Why the ‘make do and mend’ approach for managing assets needs to be replaced with a strategic maintenance policy

For many organisations it’s no exaggeration to say that maintenance engineers keep them in business. Faults in business-critical machinery can bring an entire operation to a standstill. As such, it’s no surprise to find that in research by RS and the Chartered Institute of Procurement and Supply, maintaining ageing assets is a perennial day-to-day challenge facing those involved in MRO.
Major brick manufacturer Ibstock is considering investment to solve their issues with ageing assets. “In a lot of our manufacturing units the equipment is up to 30 years old because the policy has been to keep on fixing it,” says Kevin Cheetham, Category Manager at Ibstock Brick. “However, a couple of times last year aging assets did cause problems because they stopped working and replacement parts weren’t readily available.
“We know we need to increase machine uptime,” he adds, “so we’re in the process of investing heavily in getting the majority of our major manufacturing equipment inspected and reported on, then we’ll look at what’s needed to bring it all up to the required standard.”
“We’re starting to look at predictive maintenance, rather than relying on an engineer saying, ‘I can hear something but I’m not sure what it is’"Kevin Cheetham, Category Manager, Ibstock Brick
Maintenance strategy
There are various maintenance strategies that organisations can adopt to deal with their assets but the crucial thing – according to Richard Jeffers, Managing Director for RS Industria – is to have a strategy. “You might have old, end-of-life assets that aren’t worth spending money on,” he explains. “In which case, you might adopt a run-to-fail strategy and prepare to replace the asset once it stops working.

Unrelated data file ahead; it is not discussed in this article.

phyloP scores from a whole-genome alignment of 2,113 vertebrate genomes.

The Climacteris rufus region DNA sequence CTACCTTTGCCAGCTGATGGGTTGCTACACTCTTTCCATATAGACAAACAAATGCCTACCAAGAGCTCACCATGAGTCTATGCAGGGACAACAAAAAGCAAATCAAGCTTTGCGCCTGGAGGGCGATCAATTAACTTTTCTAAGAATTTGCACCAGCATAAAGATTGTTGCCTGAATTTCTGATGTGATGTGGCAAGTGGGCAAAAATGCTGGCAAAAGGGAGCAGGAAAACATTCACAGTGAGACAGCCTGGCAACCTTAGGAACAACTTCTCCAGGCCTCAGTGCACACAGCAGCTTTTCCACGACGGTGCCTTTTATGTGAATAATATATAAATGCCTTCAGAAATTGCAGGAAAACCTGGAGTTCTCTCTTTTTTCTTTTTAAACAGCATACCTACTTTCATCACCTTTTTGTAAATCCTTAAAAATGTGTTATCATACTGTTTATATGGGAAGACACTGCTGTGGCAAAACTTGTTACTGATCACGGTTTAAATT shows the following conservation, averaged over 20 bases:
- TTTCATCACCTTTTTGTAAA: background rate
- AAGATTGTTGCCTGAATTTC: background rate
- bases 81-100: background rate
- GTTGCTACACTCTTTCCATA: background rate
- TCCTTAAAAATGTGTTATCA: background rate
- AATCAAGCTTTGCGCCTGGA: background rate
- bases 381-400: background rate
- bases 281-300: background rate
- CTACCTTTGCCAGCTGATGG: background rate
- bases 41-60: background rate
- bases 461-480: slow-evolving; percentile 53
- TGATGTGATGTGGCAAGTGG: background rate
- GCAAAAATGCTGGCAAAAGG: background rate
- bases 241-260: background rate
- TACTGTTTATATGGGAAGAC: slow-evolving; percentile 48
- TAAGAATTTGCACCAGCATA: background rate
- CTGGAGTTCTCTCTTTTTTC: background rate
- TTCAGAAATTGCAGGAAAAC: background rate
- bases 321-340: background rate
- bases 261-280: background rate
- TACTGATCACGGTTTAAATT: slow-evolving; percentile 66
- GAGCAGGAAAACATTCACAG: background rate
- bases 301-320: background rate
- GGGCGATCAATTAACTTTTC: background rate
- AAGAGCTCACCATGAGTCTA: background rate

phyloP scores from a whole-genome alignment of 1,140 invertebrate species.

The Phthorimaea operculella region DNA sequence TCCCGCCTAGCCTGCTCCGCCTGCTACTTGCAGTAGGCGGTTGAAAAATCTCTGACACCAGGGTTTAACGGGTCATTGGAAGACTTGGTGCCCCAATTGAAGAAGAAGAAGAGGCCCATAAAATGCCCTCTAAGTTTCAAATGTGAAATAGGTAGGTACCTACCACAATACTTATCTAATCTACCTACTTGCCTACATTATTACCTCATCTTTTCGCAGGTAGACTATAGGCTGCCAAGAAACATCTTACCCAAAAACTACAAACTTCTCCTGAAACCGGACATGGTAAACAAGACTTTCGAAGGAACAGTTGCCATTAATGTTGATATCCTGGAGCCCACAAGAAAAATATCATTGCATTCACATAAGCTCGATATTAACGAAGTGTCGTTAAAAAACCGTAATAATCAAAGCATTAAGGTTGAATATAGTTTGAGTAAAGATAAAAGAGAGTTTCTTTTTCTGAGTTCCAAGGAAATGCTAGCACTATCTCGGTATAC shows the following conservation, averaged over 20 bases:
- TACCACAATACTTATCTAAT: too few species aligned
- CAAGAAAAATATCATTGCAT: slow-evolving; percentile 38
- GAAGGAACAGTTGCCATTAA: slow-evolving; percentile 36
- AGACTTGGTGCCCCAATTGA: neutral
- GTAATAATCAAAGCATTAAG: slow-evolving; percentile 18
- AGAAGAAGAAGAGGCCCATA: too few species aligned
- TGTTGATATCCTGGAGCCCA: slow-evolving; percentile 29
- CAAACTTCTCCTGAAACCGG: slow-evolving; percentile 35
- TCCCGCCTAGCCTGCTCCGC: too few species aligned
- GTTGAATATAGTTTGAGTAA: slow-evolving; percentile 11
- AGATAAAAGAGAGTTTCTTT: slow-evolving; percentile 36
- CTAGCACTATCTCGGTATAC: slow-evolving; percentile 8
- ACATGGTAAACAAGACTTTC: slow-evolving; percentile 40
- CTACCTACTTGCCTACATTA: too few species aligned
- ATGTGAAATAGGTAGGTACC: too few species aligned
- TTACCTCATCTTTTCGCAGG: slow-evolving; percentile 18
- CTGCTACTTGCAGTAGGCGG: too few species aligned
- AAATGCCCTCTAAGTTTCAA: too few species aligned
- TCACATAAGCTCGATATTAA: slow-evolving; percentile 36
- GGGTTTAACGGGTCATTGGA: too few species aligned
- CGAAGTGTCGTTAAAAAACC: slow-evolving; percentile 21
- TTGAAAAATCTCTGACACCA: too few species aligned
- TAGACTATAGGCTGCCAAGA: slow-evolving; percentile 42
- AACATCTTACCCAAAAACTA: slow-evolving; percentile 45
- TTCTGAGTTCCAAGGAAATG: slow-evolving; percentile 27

“For mid-life assets, you might want to think about the products you use to repair them,” he says. “You may want to regenerate those assets to bring them up to a new standard. So, you don’t replace with a like-for-like bearing, but with a more expensive ‘sealed for life’ bearing as part of an integrated asset management strategy, which recognises that an asset has 10 years left in it and you don’t want to repair it again in two years’ time.”
For Ibstock Brick, another consideration is whether their business could benefit from new technology. “We’re starting to look at predictive maintenance, when a sensor will tell us that something is going to fail,” says Cheetham. “So rather than relying on Fred, who’s been on the shop floor for 20 years, saying, ‘I can hear something but I’m not sure what it is,’ the engineers get an early-warning alert that a specific part will fail.”
“Suppliers can provide a broader view of the smart maintenance options available and share their expertise"Nick Hickman, Managing Director, NIRAS Process Industry Ltd
Managing investment
For some organisations the thought of investing in technology can be daunting but Jeffers believes this doesn’t need to be the case. “Costs for smart maintenance technology are on the way down but it’s also important to understand that you don’t need to implement everything at once,” he says. “Instead, let’s look at some of the key applications within facilities where this technology would help. That could be critical assets or areas of difference that have a higher cost implication if something fails, but let’s start there to test and prove the technology’s value.”
Nick Hickman, Head of UK Operations of consultant engineering firm NIRAS Process Industry Ltd believes that this sort of approach is crucial given the restraints on capital expenditure at most organisations. “Sometimes, clients are offered inappropriate solutions,” he says. “You might not go ahead with some investments because you think, ‘there’s no way we can afford £3 million,’ but actually there’s a solution that costs £1 million and which will deliver the benefit that you want, move you on and enable you to make further investments at a later date.
“It’s about what is appropriate, so you need to take a balanced view,” he adds. “That’s a service that suppliers can provide by giving customers a broader view of the options and sharing their expertise.”